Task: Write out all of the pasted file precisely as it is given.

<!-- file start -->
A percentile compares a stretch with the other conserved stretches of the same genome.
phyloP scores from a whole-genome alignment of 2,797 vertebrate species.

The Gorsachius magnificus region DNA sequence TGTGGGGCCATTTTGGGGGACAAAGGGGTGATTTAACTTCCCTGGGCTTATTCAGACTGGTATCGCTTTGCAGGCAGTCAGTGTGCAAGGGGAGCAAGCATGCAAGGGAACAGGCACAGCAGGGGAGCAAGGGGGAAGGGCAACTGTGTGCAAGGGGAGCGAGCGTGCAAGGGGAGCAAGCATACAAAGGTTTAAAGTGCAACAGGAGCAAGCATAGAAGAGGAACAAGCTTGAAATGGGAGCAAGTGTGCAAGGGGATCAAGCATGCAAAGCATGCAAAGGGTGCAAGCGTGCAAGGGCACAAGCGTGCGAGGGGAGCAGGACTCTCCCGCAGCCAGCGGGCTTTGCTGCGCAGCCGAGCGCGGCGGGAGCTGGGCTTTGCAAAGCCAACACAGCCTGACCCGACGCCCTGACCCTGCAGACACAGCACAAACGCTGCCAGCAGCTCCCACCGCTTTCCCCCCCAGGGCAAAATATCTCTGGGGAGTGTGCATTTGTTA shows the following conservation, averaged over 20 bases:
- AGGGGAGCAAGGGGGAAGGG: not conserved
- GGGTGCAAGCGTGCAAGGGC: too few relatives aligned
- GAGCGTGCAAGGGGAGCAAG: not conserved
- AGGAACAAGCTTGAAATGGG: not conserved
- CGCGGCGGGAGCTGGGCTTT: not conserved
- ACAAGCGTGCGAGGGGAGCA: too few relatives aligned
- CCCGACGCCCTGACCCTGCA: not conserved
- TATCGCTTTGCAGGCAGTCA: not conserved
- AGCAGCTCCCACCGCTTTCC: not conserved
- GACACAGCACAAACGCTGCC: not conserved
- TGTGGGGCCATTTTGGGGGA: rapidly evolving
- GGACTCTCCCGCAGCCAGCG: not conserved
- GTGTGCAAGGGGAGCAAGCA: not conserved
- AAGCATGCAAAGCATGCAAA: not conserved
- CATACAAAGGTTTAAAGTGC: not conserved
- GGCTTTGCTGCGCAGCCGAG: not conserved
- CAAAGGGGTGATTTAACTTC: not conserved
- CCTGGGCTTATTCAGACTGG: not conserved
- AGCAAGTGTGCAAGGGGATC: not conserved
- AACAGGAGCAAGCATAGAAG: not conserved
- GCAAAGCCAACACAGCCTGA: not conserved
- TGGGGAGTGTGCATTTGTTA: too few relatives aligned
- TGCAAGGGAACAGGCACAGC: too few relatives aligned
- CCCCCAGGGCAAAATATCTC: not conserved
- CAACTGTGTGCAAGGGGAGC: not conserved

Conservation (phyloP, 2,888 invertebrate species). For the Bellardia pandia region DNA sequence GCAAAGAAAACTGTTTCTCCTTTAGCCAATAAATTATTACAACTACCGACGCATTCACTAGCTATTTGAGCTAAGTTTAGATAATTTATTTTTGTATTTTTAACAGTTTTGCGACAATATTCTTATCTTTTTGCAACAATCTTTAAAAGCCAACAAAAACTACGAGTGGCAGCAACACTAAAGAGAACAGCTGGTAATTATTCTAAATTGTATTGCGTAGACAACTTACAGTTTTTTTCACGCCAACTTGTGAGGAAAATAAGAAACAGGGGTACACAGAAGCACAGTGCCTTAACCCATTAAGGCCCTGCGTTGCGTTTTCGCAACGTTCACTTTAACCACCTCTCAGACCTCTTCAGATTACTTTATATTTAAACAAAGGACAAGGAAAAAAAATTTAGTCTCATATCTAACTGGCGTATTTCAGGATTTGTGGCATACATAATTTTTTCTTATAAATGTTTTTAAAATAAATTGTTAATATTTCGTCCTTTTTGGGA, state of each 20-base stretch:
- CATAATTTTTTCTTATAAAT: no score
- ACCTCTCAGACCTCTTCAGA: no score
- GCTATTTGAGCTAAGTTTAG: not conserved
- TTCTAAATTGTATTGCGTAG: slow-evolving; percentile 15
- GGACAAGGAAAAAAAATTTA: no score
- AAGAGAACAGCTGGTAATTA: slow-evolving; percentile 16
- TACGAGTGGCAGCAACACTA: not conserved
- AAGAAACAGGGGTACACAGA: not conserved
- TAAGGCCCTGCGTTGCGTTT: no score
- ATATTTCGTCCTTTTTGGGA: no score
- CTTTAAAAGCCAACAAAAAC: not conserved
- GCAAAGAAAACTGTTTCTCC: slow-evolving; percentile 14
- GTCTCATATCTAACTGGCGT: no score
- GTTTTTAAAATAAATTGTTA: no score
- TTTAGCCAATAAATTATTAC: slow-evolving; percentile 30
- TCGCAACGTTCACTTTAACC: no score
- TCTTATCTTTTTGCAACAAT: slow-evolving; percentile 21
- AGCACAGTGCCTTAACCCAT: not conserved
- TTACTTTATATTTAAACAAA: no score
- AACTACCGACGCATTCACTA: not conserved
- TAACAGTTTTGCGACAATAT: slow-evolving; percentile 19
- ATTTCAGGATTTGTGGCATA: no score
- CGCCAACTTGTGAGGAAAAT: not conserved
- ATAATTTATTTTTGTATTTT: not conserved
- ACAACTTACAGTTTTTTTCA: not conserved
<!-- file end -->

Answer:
A percentile compares a stretch with the other conserved stretches of the same genome.
phyloP scores from a whole-genome alignment of 2,797 vertebrate species.

The Gorsachius magnificus region DNA sequence TGTGGGGCCATTTTGGGGGACAAAGGGGTGATTTAACTTCCCTGGGCTTATTCAGACTGGTATCGCTTTGCAGGCAGTCAGTGTGCAAGGGGAGCAAGCATGCAAGGGAACAGGCACAGCAGGGGAGCAAGGGGGAAGGGCAACTGTGTGCAAGGGGAGCGAGCGTGCAAGGGGAGCAAGCATACAAAGGTTTAAAGTGCAACAGGAGCAAGCATAGAAGAGGAACAAGCTTGAAATGGGAGCAAGTGTGCAAGGGGATCAAGCATGCAAAGCATGCAAAGGGTGCAAGCGTGCAAGGGCACAAGCGTGCGAGGGGAGCAGGACTCTCCCGCAGCCAGCGGGCTTTGCTGCGCAGCCGAGCGCGGCGGGAGCTGGGCTTTGCAAAGCCAACACAGCCTGACCCGACGCCCTGACCCTGCAGACACAGCACAAACGCTGCCAGCAGCTCCCACCGCTTTCCCCCCCAGGGCAAAATATCTCTGGGGAGTGTGCATTTGTTA shows the following conservation, averaged over 20 bases:
- AGGGGAGCAAGGGGGAAGGG: not conserved
- GGGTGCAAGCGTGCAAGGGC: too few relatives aligned
- GAGCGTGCAAGGGGAGCAAG: not conserved
- AGGAACAAGCTTGAAATGGG: not conserved
- CGCGGCGGGAGCTGGGCTTT: not conserved
- ACAAGCGTGCGAGGGGAGCA: too few relatives aligned
- CCCGACGCCCTGACCCTGCA: not conserved
- TATCGCTTTGCAGGCAGTCA: not conserved
- AGCAGCTCCCACCGCTTTCC: not conserved
- GACACAGCACAAACGCTGCC: not conserved
- TGTGGGGCCATTTTGGGGGA: rapidly evolving
- GGACTCTCCCGCAGCCAGCG: not conserved
- GTGTGCAAGGGGAGCAAGCA: not conserved
- AAGCATGCAAAGCATGCAAA: not conserved
- CATACAAAGGTTTAAAGTGC: not conserved
- GGCTTTGCTGCGCAGCCGAG: not conserved
- CAAAGGGGTGATTTAACTTC: not conserved
- CCTGGGCTTATTCAGACTGG: not conserved
- AGCAAGTGTGCAAGGGGATC: not conserved
- AACAGGAGCAAGCATAGAAG: not conserved
- GCAAAGCCAACACAGCCTGA: not conserved
- TGGGGAGTGTGCATTTGTTA: too few relatives aligned
- TGCAAGGGAACAGGCACAGC: too few relatives aligned
- CCCCCAGGGCAAAATATCTC: not conserved
- CAACTGTGTGCAAGGGGAGC: not conserved

Conservation (phyloP, 2,888 invertebrate species). For the Bellardia pandia region DNA sequence GCAAAGAAAACTGTTTCTCCTTTAGCCAATAAATTATTACAACTACCGACGCATTCACTAGCTATTTGAGCTAAGTTTAGATAATTTATTTTTGTATTTTTAACAGTTTTGCGACAATATTCTTATCTTTTTGCAACAATCTTTAAAAGCCAACAAAAACTACGAGTGGCAGCAACACTAAAGAGAACAGCTGGTAATTATTCTAAATTGTATTGCGTAGACAACTTACAGTTTTTTTCACGCCAACTTGTGAGGAAAATAAGAAACAGGGGTACACAGAAGCACAGTGCCTTAACCCATTAAGGCCCTGCGTTGCGTTTTCGCAACGTTCACTTTAACCACCTCTCAGACCTCTTCAGATTACTTTATATTTAAACAAAGGACAAGGAAAAAAAATTTAGTCTCATATCTAACTGGCGTATTTCAGGATTTGTGGCATACATAATTTTTTCTTATAAATGTTTTTAAAATAAATTGTTAATATTTCGTCCTTTTTGGGA, state of each 20-base stretch:
- CATAATTTTTTCTTATAAAT: no score
- ACCTCTCAGACCTCTTCAGA: no score
- GCTATTTGAGCTAAGTTTAG: not conserved
- TTCTAAATTGTATTGCGTAG: slow-evolving; percentile 15
- GGACAAGGAAAAAAAATTTA: no score
- AAGAGAACAGCTGGTAATTA: slow-evolving; percentile 16
- TACGAGTGGCAGCAACACTA: not conserved
- AAGAAACAGGGGTACACAGA: not conserved
- TAAGGCCCTGCGTTGCGTTT: no score
- ATATTTCGTCCTTTTTGGGA: no score
- CTTTAAAAGCCAACAAAAAC: not conserved
- GCAAAGAAAACTGTTTCTCC: slow-evolving; percentile 14
- GTCTCATATCTAACTGGCGT: no score
- GTTTTTAAAATAAATTGTTA: no score
- TTTAGCCAATAAATTATTAC: slow-evolving; percentile 30
- TCGCAACGTTCACTTTAACC: no score
- TCTTATCTTTTTGCAACAAT: slow-evolving; percentile 21
- AGCACAGTGCCTTAACCCAT: not conserved
- TTACTTTATATTTAAACAAA: no score
- AACTACCGACGCATTCACTA: not conserved
- TAACAGTTTTGCGACAATAT: slow-evolving; percentile 19
- ATTTCAGGATTTGTGGCATA: no score
- CGCCAACTTGTGAGGAAAAT: not conserved
- ATAATTTATTTTTGTATTTT: not conserved
- ACAACTTACAGTTTTTTTCA: not conserved